Exercises using a Swiss ball with a body-board on top can help develop specific paddling strength, among other things. Using cable resistance and resistance bands in a paddling motion while lying on the board and Swiss ball apparatus can develop paddling strength, power or speed depending on the reps and resistance used. For dynamic surfing balance, standing on top of a bosu ball (with a spotter for safety) and balancing in different positions is a great way to get used to the feeling of bucking foam-balls and trying to manoeuvre around tricky sections.
Exercises using plyometric loading (see blog here for more information on plyometric training) to practice landing can be specific for skiers looking to take on the park, or drop off a few small rocks. Depth jumps, where one stands on a box, drops and jumps as high as they can not only develops landing strength, but also explosive lower limb power. Resistance bands can be used to stimulate glute activation and knee stabilisation, by placing skiers into a downhill riding positon and attaching resistance to the appropriate points on the lower limb. This can make for an isometric (static) hold, or even could be used for concentric external hip rotation (gluteus Max activation, pulling your knee outward against resistance).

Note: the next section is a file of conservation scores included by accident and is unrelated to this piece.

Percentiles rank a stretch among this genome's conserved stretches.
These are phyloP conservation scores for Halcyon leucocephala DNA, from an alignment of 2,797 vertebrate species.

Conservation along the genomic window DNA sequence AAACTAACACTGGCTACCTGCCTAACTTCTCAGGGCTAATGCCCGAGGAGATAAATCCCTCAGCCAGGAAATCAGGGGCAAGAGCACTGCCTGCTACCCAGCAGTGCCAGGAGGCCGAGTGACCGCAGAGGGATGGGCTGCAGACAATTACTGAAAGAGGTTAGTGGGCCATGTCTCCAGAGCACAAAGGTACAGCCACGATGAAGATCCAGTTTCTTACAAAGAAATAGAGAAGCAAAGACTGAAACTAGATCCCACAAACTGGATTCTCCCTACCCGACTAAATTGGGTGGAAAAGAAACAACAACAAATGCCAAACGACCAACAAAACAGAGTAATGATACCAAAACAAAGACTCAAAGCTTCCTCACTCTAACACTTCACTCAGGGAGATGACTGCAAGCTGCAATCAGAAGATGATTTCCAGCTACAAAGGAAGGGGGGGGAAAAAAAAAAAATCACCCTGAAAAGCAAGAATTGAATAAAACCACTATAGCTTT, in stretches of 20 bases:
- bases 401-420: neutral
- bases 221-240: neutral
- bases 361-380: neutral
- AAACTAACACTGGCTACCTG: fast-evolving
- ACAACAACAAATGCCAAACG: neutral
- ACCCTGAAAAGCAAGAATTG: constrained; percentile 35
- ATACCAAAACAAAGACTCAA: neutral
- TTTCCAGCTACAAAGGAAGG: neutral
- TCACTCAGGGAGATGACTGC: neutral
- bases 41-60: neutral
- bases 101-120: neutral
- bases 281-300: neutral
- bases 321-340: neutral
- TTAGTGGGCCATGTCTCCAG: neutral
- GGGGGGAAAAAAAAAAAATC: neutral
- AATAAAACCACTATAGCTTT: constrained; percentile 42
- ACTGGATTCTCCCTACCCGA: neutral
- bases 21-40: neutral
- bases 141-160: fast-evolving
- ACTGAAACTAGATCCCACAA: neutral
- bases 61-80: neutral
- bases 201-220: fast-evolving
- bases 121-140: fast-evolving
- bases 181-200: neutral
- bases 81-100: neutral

Using plyometric exercises to fatigue jumping ability, we can get boarders used to performing explosive jumps under high fatigue conditions. A series of plyometric box jumps repeated with little rest will stimulate lower body power production under fatigue conditions. Snowboarding also places large stresses on the shoulders, chest, arms and wrists. Rotator cuff exercises using resistance bands or cable machines can improve scapula action and shoulder stability, for when a rider comes down hard off a jump. Using larger diameter barbells, or things such as ‘Fat Gripz‘, we can improve forearm and wrist strength while performing exercises such as deadlifts or chin-ups.
Strength and conditioning works best when it is sports specific and tailored to performance outcomes. Sports specific training is useful for anyone interested in improving their ability at their sport, hobby or passion, as it can improve strength, performance and enjoyment as you progress to higher levels of enjoyment and ability. If you’re interested in snow and sports specific training, Contact the ATLETA team today and we can help get you started. I am a passionate surfer and snow-boarder, with a large array of experience training for specific sporting outcomes (particularly in surf and snow athletes), and it is my desire to work more closely with anyone looking to improve their on snow or surfing strength and performance.
Written by Johann RuysTags: athlete, ATLETA, Body & Performance, Exercise, Exercise Physiology, exercise science, fitness, goals, health, hypertrophy, injury, muscular endurance, performance, personal training, plyometric, power, pre-hab, prevention, rehabilitation, resistance training, snow, strength, surf, toning, training